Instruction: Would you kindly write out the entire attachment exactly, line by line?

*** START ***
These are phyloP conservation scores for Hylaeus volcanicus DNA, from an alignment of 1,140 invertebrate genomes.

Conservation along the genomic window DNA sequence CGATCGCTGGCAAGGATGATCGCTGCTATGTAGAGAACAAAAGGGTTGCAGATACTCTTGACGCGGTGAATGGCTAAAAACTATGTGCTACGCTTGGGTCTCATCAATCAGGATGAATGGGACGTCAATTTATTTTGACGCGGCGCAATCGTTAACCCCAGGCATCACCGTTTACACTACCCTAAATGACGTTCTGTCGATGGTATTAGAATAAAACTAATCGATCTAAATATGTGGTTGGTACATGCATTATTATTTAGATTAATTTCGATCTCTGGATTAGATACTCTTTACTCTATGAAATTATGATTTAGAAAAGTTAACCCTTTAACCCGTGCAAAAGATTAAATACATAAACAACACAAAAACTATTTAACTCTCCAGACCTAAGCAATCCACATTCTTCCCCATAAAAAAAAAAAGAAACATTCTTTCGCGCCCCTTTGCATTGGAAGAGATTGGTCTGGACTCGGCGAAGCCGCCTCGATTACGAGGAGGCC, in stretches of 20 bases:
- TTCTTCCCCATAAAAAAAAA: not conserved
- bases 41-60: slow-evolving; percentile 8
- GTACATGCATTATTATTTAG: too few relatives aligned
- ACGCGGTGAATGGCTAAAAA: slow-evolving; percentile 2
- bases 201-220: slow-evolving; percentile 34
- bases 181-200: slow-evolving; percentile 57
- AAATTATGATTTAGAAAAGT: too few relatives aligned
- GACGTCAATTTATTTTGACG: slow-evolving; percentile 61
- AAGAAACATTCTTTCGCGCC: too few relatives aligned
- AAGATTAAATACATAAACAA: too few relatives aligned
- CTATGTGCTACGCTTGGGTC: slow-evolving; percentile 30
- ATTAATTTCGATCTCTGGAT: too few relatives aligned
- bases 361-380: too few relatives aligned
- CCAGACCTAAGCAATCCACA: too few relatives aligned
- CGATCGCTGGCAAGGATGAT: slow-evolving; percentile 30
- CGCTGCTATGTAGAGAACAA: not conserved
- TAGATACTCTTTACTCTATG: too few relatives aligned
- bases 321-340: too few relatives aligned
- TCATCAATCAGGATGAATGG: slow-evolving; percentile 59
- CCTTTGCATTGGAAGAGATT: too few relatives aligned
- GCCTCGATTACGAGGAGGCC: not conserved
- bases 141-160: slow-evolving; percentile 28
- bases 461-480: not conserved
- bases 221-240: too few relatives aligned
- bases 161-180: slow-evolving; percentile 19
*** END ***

These are phyloP conservation scores for Hylaeus volcanicus DNA, from an alignment of 1,140 invertebrate genomes.

Conservation along the genomic window DNA sequence CGATCGCTGGCAAGGATGATCGCTGCTATGTAGAGAACAAAAGGGTTGCAGATACTCTTGACGCGGTGAATGGCTAAAAACTATGTGCTACGCTTGGGTCTCATCAATCAGGATGAATGGGACGTCAATTTATTTTGACGCGGCGCAATCGTTAACCCCAGGCATCACCGTTTACACTACCCTAAATGACGTTCTGTCGATGGTATTAGAATAAAACTAATCGATCTAAATATGTGGTTGGTACATGCATTATTATTTAGATTAATTTCGATCTCTGGATTAGATACTCTTTACTCTATGAAATTATGATTTAGAAAAGTTAACCCTTTAACCCGTGCAAAAGATTAAATACATAAACAACACAAAAACTATTTAACTCTCCAGACCTAAGCAATCCACATTCTTCCCCATAAAAAAAAAAAGAAACATTCTTTCGCGCCCCTTTGCATTGGAAGAGATTGGTCTGGACTCGGCGAAGCCGCCTCGATTACGAGGAGGCC, in stretches of 20 bases:
- TTCTTCCCCATAAAAAAAAA: not conserved
- bases 41-60: slow-evolving; percentile 8
- GTACATGCATTATTATTTAG: too few relatives aligned
- ACGCGGTGAATGGCTAAAAA: slow-evolving; percentile 2
- bases 201-220: slow-evolving; percentile 34
- bases 181-200: slow-evolving; percentile 57
- AAATTATGATTTAGAAAAGT: too few relatives aligned
- GACGTCAATTTATTTTGACG: slow-evolving; percentile 61
- AAGAAACATTCTTTCGCGCC: too few relatives aligned
- AAGATTAAATACATAAACAA: too few relatives aligned
- CTATGTGCTACGCTTGGGTC: slow-evolving; percentile 30
- ATTAATTTCGATCTCTGGAT: too few relatives aligned
- bases 361-380: too few relatives aligned
- CCAGACCTAAGCAATCCACA: too few relatives aligned
- CGATCGCTGGCAAGGATGAT: slow-evolving; percentile 30
- CGCTGCTATGTAGAGAACAA: not conserved
- TAGATACTCTTTACTCTATG: too few relatives aligned
- bases 321-340: too few relatives aligned
- TCATCAATCAGGATGAATGG: slow-evolving; percentile 59
- CCTTTGCATTGGAAGAGATT: too few relatives aligned
- GCCTCGATTACGAGGAGGCC: not conserved
- bases 141-160: slow-evolving; percentile 28
- bases 461-480: not conserved
- bases 221-240: too few relatives aligned
- bases 161-180: slow-evolving; percentile 19